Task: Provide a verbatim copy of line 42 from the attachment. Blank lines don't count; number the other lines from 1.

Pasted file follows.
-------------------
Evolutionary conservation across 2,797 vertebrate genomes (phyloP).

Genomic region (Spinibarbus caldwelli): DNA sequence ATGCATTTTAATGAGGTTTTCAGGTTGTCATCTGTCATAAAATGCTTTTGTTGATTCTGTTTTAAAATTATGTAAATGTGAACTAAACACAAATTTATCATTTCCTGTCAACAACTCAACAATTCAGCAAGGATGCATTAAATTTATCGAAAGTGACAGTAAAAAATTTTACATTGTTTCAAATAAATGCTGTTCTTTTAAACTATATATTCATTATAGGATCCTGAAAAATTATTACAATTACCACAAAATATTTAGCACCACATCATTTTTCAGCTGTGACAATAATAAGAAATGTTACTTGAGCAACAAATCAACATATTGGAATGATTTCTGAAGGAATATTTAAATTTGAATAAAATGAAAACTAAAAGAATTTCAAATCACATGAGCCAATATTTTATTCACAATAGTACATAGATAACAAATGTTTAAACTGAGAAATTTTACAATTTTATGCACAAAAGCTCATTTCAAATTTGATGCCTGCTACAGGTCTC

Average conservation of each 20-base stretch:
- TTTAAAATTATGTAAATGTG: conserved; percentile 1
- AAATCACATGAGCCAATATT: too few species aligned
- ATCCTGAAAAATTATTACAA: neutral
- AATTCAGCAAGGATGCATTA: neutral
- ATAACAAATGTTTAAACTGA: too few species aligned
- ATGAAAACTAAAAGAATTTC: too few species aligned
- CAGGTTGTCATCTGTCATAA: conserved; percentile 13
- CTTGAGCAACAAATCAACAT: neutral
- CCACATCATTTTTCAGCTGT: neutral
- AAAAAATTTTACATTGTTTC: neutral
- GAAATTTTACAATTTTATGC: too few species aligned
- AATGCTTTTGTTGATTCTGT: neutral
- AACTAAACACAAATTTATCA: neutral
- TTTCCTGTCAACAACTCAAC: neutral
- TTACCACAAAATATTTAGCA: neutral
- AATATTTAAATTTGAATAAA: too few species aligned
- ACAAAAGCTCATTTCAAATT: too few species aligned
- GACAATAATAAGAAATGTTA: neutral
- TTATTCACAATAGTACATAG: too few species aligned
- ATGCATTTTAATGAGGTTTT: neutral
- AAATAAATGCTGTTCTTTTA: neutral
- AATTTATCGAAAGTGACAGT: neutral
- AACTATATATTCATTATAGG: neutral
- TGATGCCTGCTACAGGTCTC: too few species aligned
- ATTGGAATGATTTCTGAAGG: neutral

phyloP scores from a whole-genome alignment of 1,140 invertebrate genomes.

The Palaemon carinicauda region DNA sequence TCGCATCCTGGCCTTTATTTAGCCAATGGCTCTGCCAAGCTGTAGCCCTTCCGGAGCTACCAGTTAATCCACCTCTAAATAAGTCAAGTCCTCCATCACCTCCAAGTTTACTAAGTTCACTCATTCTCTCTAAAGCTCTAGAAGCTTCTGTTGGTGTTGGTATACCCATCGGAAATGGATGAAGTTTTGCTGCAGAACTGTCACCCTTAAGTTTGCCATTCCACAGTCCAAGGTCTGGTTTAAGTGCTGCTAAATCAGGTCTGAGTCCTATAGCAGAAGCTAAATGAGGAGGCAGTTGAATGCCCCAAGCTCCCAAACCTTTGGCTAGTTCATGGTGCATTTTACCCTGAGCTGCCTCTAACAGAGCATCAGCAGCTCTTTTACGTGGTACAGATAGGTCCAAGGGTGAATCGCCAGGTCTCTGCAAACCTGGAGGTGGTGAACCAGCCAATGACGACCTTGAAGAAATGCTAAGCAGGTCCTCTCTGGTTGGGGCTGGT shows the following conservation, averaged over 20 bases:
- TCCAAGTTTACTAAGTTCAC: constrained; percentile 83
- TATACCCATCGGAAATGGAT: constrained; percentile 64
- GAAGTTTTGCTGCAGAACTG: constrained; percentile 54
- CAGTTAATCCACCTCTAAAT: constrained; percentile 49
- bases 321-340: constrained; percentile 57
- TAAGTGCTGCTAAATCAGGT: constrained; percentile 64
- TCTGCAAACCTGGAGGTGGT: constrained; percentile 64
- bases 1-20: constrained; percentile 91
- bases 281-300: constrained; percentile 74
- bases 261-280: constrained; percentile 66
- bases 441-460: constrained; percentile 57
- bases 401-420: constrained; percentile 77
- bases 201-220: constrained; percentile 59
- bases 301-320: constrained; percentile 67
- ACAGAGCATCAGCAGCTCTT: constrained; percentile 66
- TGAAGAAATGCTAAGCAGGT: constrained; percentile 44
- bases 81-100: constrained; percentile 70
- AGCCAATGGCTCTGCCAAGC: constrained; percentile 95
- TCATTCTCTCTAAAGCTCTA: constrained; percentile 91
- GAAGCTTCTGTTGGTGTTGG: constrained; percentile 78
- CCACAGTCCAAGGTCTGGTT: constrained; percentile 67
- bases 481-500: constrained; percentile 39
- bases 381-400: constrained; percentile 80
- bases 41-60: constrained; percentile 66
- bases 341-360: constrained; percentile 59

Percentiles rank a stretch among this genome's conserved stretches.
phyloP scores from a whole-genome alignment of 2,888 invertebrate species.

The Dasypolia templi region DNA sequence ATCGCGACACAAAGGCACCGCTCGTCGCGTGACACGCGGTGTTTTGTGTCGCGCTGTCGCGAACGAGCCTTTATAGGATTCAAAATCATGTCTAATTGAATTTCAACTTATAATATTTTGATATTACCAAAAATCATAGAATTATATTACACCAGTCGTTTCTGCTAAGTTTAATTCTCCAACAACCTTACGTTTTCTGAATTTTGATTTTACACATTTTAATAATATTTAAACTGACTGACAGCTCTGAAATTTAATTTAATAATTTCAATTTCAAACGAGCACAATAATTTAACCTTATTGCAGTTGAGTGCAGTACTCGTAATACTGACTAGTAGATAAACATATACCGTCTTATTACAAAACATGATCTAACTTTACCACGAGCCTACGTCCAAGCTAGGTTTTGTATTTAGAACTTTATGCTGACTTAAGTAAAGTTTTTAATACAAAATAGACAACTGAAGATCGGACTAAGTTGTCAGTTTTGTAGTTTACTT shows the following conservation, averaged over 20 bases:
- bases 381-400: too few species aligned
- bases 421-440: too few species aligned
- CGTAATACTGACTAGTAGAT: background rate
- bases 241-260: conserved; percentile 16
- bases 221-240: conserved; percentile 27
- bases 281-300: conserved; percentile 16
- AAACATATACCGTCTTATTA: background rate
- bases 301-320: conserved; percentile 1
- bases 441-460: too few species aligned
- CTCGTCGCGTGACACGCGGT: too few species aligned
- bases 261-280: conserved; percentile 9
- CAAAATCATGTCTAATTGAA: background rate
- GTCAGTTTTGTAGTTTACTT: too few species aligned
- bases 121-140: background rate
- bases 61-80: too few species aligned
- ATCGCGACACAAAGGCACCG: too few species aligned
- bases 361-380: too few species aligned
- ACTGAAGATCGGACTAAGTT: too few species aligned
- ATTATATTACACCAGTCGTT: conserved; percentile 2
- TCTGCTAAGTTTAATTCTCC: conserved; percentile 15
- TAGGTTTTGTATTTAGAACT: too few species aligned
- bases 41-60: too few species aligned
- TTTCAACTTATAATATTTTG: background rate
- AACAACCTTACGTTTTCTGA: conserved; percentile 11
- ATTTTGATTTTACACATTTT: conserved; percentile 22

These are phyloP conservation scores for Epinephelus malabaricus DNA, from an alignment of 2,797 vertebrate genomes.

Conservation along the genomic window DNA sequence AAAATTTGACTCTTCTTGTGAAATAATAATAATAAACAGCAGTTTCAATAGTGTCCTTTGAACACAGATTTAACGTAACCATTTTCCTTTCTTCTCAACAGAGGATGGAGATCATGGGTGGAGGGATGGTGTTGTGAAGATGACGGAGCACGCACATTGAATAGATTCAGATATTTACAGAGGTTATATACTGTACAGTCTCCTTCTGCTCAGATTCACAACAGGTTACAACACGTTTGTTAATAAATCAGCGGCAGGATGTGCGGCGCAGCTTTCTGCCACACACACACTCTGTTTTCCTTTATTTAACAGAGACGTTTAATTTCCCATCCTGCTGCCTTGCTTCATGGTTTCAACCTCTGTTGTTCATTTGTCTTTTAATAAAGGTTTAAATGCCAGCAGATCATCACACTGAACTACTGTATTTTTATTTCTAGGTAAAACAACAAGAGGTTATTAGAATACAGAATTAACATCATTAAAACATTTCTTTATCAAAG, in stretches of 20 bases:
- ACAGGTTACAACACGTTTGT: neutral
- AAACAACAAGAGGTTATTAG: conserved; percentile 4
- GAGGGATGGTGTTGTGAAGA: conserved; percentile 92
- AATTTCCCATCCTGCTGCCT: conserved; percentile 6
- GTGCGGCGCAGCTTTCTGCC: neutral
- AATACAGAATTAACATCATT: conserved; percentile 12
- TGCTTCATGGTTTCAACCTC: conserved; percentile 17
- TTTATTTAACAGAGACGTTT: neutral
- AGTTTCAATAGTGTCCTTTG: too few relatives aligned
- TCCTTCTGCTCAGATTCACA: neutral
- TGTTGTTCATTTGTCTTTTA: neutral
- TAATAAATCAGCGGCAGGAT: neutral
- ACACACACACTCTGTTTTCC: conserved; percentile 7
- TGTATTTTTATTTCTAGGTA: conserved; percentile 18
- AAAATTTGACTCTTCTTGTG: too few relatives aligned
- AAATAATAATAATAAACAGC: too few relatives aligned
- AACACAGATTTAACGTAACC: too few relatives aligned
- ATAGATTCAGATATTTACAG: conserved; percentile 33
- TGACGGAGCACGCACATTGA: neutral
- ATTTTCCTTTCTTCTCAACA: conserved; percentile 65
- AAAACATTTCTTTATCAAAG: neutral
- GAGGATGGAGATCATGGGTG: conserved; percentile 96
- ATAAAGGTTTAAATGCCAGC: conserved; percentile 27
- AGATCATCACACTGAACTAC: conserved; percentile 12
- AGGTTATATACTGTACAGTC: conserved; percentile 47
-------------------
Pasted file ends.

- bases 401-420: constrained; percentile 77